In his new role, Lacey, a university employee since February 2000 who currently is executive director of its Information Security Institute.">
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The newspaper of The Johns Hopkins University September 15, 2003 | Vol. 33 No. 3
Info Security Chief Named for Hopkins

Darren Lacey

By Phil Sneiderman

An enormous amount of sensitive information is generated each day within The Johns Hopkins University and The Johns Hopkins Health System, from student and employee data to medical records, in paper documents and electronics files. To make sure this information is collected and stored in a safe and secure manner, Johns Hopkins has appointed Darren Lacey to serve as chief security officer/information security policy coordinator for the university and the health system.

In his new role, Lacey, a university employee since February 2000 who currently is executive director of its Information Security Institute, will draw on his training as an attorney and as an information technology specialist.

"This will be a complex position," Lacey said. "There's a lot of new privacy and security legislation that Hopkins is required to comply with, including several [regulations] dealing with student information and medical records. The idea of this position was to coordinate the ways we protect our information, whether it's being stored or transmitted. We need to maintain the privacy of this material and at the same time make sure we have a strategy in place to recover the data in case some type of electronic problem or property loss occurs."

Lacey will report to Stephanie L. Reel, chief information officer for the university and the health system.

"Darren is uniquely qualified to provide leadership in this complex area," Reel said. "His appreciation for the law, for technology and for institutional values is rare, and valued."

Lacey, who assumes his new post Oct. 1, believes Hopkins already is doing a good job of protecting its information. He pointed out that Hopkins' networks held up better than those of many other universities and corporations during the recent flurry of computer virus attacks.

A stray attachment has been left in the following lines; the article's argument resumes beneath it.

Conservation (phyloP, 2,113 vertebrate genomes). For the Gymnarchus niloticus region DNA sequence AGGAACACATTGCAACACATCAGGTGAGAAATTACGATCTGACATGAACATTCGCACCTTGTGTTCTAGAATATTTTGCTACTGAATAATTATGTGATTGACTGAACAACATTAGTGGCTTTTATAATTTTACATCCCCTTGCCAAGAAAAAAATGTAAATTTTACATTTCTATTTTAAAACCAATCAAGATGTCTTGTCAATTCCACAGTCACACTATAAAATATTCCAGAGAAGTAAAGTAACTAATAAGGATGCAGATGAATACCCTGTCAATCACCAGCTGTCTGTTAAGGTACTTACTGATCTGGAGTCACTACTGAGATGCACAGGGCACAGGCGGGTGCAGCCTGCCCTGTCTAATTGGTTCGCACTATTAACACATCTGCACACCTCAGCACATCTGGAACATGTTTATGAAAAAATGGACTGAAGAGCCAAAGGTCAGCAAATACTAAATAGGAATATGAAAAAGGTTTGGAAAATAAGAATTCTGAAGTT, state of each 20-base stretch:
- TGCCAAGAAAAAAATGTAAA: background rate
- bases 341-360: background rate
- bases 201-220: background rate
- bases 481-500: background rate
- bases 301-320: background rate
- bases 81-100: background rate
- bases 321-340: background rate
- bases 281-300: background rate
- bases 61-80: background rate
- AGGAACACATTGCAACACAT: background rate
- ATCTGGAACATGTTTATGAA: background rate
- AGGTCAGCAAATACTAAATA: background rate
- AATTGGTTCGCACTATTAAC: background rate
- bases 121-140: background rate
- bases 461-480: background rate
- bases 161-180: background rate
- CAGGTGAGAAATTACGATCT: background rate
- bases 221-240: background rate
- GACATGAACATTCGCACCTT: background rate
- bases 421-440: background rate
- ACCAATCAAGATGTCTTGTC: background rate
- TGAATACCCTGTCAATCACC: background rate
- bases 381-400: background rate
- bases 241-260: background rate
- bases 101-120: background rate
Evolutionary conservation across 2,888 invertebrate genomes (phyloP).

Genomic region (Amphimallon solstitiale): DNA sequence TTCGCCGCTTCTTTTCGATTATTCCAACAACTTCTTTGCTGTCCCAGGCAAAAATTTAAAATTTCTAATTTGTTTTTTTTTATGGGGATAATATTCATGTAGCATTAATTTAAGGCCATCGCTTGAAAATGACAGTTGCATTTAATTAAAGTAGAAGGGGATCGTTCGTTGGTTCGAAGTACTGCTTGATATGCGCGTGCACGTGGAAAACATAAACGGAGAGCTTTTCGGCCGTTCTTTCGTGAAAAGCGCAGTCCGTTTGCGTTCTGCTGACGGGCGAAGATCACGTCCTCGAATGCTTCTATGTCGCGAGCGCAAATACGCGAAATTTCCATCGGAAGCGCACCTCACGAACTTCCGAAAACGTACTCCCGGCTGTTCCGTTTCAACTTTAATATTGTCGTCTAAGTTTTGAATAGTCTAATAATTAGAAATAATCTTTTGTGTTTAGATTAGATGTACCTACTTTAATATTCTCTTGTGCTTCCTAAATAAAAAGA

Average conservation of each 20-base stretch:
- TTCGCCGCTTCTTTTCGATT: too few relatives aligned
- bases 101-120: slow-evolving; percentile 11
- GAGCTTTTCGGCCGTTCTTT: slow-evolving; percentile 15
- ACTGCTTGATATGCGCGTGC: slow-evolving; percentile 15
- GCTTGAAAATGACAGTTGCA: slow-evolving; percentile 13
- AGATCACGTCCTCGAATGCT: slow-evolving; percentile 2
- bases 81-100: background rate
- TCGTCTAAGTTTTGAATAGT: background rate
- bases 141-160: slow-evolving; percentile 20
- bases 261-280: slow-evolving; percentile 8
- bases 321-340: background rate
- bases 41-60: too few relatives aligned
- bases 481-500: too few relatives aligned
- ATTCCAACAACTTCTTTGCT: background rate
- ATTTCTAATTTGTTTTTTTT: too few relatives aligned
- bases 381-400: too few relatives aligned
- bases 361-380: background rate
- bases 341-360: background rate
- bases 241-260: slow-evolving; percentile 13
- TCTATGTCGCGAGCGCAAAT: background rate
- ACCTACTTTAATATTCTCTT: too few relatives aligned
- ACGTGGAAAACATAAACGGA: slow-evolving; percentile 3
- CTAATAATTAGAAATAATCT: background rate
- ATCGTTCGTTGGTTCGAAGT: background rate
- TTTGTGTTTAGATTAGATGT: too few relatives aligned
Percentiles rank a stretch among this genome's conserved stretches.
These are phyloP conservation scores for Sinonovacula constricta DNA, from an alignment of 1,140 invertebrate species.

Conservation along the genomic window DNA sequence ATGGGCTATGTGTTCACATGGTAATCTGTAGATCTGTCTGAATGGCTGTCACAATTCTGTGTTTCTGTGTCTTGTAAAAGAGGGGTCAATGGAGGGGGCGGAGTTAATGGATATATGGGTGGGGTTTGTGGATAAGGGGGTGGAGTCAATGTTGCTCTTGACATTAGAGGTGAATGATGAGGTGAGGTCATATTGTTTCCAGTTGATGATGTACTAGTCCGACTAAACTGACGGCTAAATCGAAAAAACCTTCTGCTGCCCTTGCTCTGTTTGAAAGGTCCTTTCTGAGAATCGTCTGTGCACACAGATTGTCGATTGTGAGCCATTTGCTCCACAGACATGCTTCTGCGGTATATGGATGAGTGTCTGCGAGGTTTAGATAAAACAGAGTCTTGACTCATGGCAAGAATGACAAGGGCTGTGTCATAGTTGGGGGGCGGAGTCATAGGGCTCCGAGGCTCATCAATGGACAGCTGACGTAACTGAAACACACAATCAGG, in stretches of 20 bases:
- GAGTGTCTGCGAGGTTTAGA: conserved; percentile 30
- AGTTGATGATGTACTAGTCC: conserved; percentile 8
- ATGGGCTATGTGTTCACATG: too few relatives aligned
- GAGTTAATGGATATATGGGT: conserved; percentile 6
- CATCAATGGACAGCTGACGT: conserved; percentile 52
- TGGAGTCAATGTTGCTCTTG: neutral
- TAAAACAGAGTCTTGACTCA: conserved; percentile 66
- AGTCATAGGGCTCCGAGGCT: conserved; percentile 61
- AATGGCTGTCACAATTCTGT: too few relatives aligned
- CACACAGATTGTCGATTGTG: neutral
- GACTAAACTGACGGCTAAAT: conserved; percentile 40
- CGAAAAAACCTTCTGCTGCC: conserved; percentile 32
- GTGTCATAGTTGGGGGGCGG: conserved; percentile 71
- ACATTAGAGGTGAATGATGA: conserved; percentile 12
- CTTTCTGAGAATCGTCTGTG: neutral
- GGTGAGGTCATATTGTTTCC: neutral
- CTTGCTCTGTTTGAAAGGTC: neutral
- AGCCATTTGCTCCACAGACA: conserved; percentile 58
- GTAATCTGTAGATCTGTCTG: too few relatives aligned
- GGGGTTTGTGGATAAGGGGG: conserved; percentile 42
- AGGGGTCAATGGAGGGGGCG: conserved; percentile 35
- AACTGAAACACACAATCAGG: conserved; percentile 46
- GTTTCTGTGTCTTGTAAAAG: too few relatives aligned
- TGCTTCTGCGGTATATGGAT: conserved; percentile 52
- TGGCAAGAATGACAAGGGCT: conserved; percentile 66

At the same time, he said, one of his key challenges will be to make sure all offices of the university and the health system are coordinating information security rules and procedures.

For the first year or more, Lacey will focus much of his energy on the newly published HIPAA security requirements, coordinating his activities with the Johns Hopkins Medicine HIPAA Office, reporting to Joanne Pollak, JHM general counsel. He will work with Carol Richardson, the JHM HIPAA privacy officer, to ensure that the institutions are compliant with these regulations across the enterprise.

He will be responsible for the safe and secure handling of paper and electronic data at the Homewood campus, East Baltimore medical campus, Bayview Medical Center, Howard County General Hospital and other Johns Hopkins locations.

"I'll be making recommendations about privacy and security regarding our files and records," Lacey said. "Security is what allows privacy to take place. If I leave patient records or confidential student files open and unattended on my desk, I'm not securing privacy for these materials. If I use faulty passwords that make it easy for someone to break into our computer system, that can compromise privacy, too."

In his new role, Lacey will confer with attorneys for the university and the health system, as well as their information technology staffs. He comes to the job with a law degree from Harvard and extensive experience in electronic data systems. But because of the size and diversity of Hopkins' operations, he expects to have his hands full during the coming months.

"There will be a great coordination challenge here at Hopkins because this is such a large and far-flung institution," Lacey said. "My job will be to help people work together on information security matters."

Lacey expects to retain his affiliations with both the Information Security Institute and the Enterprise Development Office but not in day-to-day management roles.


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